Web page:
Men Can Be Nurses

Nursing is one of the most stable professions in terms of job security, projected job growth, and job offers given upon completion of an undergraduate program. The median salary for a nurse in the United States falls at around $67,000 annually, not including the increase that comes with the attainment of a Master’s of Science in Nursing.

Why is it then, that students at Oxford College of Emory University tend to cringe when asked if they would pursue nursing as a career?

“Nursing is just a bit too...hands on for me, I guess. Like, doctors do a lot more of the verbal stuff, you know? It doesn’t have to be so personal, or I guess not as hands-on,” said one female Oxford student, a current pre-med.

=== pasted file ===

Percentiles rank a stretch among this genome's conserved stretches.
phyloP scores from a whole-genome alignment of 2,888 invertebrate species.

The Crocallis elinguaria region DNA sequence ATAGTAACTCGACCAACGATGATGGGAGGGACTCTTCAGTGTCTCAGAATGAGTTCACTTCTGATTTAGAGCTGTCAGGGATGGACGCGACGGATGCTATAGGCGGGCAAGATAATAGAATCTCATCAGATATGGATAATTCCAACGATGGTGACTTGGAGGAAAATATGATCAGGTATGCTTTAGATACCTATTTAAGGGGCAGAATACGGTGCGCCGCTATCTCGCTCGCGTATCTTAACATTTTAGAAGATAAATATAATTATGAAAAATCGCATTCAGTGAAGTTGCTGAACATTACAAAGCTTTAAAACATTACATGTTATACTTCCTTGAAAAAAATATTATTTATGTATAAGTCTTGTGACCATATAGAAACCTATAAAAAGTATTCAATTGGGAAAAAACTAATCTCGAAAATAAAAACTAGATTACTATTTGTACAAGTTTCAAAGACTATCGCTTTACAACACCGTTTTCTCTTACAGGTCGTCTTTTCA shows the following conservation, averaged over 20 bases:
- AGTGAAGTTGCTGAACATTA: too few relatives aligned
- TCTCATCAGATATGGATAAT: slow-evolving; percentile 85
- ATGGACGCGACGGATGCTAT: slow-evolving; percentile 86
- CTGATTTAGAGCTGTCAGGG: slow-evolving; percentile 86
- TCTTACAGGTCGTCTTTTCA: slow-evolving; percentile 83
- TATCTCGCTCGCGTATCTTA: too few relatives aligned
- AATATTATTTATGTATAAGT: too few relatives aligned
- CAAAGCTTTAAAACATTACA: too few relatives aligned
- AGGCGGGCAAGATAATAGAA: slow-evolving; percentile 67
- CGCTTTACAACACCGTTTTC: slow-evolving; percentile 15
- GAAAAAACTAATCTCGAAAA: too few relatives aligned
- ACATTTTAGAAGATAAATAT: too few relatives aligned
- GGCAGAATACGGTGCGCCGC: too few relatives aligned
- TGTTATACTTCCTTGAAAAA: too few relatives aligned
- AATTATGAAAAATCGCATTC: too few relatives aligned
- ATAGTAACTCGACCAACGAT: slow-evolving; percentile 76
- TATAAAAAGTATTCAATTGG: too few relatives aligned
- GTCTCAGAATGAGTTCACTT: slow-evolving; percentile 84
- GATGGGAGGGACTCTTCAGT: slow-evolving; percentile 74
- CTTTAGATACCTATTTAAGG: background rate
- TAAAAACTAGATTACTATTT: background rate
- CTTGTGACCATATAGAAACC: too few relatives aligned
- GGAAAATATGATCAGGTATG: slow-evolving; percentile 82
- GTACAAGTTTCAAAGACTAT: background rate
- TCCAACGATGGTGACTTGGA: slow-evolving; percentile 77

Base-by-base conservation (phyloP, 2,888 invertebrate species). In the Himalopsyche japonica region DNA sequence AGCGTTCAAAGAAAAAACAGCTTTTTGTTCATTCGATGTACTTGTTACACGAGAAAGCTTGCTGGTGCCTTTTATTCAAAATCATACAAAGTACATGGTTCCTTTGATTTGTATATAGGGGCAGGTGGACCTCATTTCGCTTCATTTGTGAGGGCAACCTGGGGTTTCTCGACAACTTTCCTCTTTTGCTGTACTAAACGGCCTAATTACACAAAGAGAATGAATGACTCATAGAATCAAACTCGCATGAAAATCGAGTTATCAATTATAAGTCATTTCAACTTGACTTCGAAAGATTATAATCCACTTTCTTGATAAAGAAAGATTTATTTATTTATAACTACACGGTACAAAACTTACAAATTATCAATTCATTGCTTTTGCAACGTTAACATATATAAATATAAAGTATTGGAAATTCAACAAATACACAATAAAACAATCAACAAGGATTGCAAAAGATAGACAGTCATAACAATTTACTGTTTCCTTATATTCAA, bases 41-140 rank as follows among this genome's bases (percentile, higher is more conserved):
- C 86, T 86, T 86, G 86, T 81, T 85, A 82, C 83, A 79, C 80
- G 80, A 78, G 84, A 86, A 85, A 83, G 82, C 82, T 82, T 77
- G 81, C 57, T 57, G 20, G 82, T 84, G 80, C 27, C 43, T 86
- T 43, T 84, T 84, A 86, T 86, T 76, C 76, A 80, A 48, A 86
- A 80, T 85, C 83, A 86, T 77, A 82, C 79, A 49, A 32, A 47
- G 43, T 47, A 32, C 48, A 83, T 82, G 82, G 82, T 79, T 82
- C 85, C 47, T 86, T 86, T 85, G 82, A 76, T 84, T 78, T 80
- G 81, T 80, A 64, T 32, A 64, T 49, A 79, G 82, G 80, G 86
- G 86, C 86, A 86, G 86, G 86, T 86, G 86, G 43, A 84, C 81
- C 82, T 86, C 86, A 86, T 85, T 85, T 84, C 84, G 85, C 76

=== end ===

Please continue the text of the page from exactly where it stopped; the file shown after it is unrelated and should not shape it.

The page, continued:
Fair enough. It is undeniable that there is quite a bit of personal interaction involved when caring for people in their most vulnerable state. Nursing involves an unyielding and constant amount of comforting others which can require a strong, even hyperactive sense of empathy and compassion. Perhaps this aspect of the nursing profession explains the response given by another Oxford student, this one a male and pre-pharmacy:


“Uh…[casual laughter]....well, I don’t know...nursing is kind of more for girls. Girls are just naturally better at that. [Brief pause]...when I think of a nurse, I think of a girl. So yeah, no, I wouldn’t go into nursing.”


It seems as if the nursing profession carries a bit of a stigma. Much like we as individuals are forced to behave in a certain wat or conform to societal norms based on our biological sex, majors and careers are often assigned to genders.


It is up to us as a community of intellectual, passionate, and caring young academics to help break the barriers that force us into conformity and open up a world of possibilities; a world where, believe it or not, men can be nurses.